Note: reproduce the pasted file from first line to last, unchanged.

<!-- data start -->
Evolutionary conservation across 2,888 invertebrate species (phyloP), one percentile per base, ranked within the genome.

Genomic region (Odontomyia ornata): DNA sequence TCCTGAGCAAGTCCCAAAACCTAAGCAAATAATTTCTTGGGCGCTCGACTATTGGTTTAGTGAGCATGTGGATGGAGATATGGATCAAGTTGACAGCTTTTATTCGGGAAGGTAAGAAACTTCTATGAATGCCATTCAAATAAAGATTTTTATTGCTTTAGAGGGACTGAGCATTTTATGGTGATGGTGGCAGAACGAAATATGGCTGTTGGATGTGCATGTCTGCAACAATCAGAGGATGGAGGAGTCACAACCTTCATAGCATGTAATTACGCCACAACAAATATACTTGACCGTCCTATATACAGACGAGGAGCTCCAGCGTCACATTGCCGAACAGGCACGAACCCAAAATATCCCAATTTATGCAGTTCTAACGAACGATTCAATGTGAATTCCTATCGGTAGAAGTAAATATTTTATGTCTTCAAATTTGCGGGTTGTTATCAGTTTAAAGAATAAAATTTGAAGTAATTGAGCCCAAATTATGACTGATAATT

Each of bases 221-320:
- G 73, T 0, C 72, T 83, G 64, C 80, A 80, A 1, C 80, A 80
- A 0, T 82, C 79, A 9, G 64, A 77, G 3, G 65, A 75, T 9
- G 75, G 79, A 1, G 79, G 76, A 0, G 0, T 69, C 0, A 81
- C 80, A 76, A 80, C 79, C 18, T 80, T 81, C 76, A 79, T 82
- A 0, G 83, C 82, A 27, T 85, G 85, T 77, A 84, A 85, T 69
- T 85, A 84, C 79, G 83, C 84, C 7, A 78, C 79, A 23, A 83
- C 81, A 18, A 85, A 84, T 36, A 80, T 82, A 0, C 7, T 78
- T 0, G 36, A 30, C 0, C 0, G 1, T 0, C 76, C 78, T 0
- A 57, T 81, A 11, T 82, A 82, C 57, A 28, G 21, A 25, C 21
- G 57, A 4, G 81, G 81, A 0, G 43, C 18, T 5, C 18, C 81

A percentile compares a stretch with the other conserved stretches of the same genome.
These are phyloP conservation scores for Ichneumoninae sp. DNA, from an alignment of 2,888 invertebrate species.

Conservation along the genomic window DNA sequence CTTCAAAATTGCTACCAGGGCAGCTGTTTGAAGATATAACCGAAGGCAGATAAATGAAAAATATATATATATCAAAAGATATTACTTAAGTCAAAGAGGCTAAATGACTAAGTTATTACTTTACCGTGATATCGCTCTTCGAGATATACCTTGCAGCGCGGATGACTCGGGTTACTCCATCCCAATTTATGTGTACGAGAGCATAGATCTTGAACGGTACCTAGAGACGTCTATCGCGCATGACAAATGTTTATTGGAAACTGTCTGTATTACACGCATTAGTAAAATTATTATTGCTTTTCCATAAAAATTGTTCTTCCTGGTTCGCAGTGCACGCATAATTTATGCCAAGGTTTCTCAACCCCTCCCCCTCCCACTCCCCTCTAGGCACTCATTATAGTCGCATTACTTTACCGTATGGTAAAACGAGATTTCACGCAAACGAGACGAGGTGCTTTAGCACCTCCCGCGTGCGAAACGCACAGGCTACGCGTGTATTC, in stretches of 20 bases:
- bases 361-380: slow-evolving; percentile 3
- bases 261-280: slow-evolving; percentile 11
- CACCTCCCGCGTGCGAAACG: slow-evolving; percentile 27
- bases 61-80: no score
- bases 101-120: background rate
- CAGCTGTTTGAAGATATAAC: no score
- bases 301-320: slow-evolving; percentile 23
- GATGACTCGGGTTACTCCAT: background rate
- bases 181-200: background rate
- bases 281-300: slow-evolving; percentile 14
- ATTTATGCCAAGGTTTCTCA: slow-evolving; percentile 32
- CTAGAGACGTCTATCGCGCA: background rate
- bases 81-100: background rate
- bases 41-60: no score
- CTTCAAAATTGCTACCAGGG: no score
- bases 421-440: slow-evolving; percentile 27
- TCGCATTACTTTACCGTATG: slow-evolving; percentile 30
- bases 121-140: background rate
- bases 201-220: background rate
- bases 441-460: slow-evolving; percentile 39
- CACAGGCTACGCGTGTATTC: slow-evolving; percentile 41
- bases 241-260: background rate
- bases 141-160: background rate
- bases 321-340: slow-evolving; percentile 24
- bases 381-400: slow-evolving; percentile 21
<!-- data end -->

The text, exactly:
Evolutionary conservation across 2,888 invertebrate species (phyloP), one percentile per base, ranked within the genome.

Genomic region (Odontomyia ornata): DNA sequence TCCTGAGCAAGTCCCAAAACCTAAGCAAATAATTTCTTGGGCGCTCGACTATTGGTTTAGTGAGCATGTGGATGGAGATATGGATCAAGTTGACAGCTTTTATTCGGGAAGGTAAGAAACTTCTATGAATGCCATTCAAATAAAGATTTTTATTGCTTTAGAGGGACTGAGCATTTTATGGTGATGGTGGCAGAACGAAATATGGCTGTTGGATGTGCATGTCTGCAACAATCAGAGGATGGAGGAGTCACAACCTTCATAGCATGTAATTACGCCACAACAAATATACTTGACCGTCCTATATACAGACGAGGAGCTCCAGCGTCACATTGCCGAACAGGCACGAACCCAAAATATCCCAATTTATGCAGTTCTAACGAACGATTCAATGTGAATTCCTATCGGTAGAAGTAAATATTTTATGTCTTCAAATTTGCGGGTTGTTATCAGTTTAAAGAATAAAATTTGAAGTAATTGAGCCCAAATTATGACTGATAATT

Each of bases 221-320:
- G 73, T 0, C 72, T 83, G 64, C 80, A 80, A 1, C 80, A 80
- A 0, T 82, C 79, A 9, G 64, A 77, G 3, G 65, A 75, T 9
- G 75, G 79, A 1, G 79, G 76, A 0, G 0, T 69, C 0, A 81
- C 80, A 76, A 80, C 79, C 18, T 80, T 81, C 76, A 79, T 82
- A 0, G 83, C 82, A 27, T 85, G 85, T 77, A 84, A 85, T 69
- T 85, A 84, C 79, G 83, C 84, C 7, A 78, C 79, A 23, A 83
- C 81, A 18, A 85, A 84, T 36, A 80, T 82, A 0, C 7, T 78
- T 0, G 36, A 30, C 0, C 0, G 1, T 0, C 76, C 78, T 0
- A 57, T 81, A 11, T 82, A 82, C 57, A 28, G 21, A 25, C 21
- G 57, A 4, G 81, G 81, A 0, G 43, C 18, T 5, C 18, C 81

A percentile compares a stretch with the other conserved stretches of the same genome.
These are phyloP conservation scores for Ichneumoninae sp. DNA, from an alignment of 2,888 invertebrate species.

Conservation along the genomic window DNA sequence CTTCAAAATTGCTACCAGGGCAGCTGTTTGAAGATATAACCGAAGGCAGATAAATGAAAAATATATATATATCAAAAGATATTACTTAAGTCAAAGAGGCTAAATGACTAAGTTATTACTTTACCGTGATATCGCTCTTCGAGATATACCTTGCAGCGCGGATGACTCGGGTTACTCCATCCCAATTTATGTGTACGAGAGCATAGATCTTGAACGGTACCTAGAGACGTCTATCGCGCATGACAAATGTTTATTGGAAACTGTCTGTATTACACGCATTAGTAAAATTATTATTGCTTTTCCATAAAAATTGTTCTTCCTGGTTCGCAGTGCACGCATAATTTATGCCAAGGTTTCTCAACCCCTCCCCCTCCCACTCCCCTCTAGGCACTCATTATAGTCGCATTACTTTACCGTATGGTAAAACGAGATTTCACGCAAACGAGACGAGGTGCTTTAGCACCTCCCGCGTGCGAAACGCACAGGCTACGCGTGTATTC, in stretches of 20 bases:
- bases 361-380: slow-evolving; percentile 3
- bases 261-280: slow-evolving; percentile 11
- CACCTCCCGCGTGCGAAACG: slow-evolving; percentile 27
- bases 61-80: no score
- bases 101-120: background rate
- CAGCTGTTTGAAGATATAAC: no score
- bases 301-320: slow-evolving; percentile 23
- GATGACTCGGGTTACTCCAT: background rate
- bases 181-200: background rate
- bases 281-300: slow-evolving; percentile 14
- ATTTATGCCAAGGTTTCTCA: slow-evolving; percentile 32
- CTAGAGACGTCTATCGCGCA: background rate
- bases 81-100: background rate
- bases 41-60: no score
- CTTCAAAATTGCTACCAGGG: no score
- bases 421-440: slow-evolving; percentile 27
- TCGCATTACTTTACCGTATG: slow-evolving; percentile 30
- bases 121-140: background rate
- bases 201-220: background rate
- bases 441-460: slow-evolving; percentile 39
- CACAGGCTACGCGTGTATTC: slow-evolving; percentile 41
- bases 241-260: background rate
- bases 141-160: background rate
- bases 321-340: slow-evolving; percentile 24
- bases 381-400: slow-evolving; percentile 21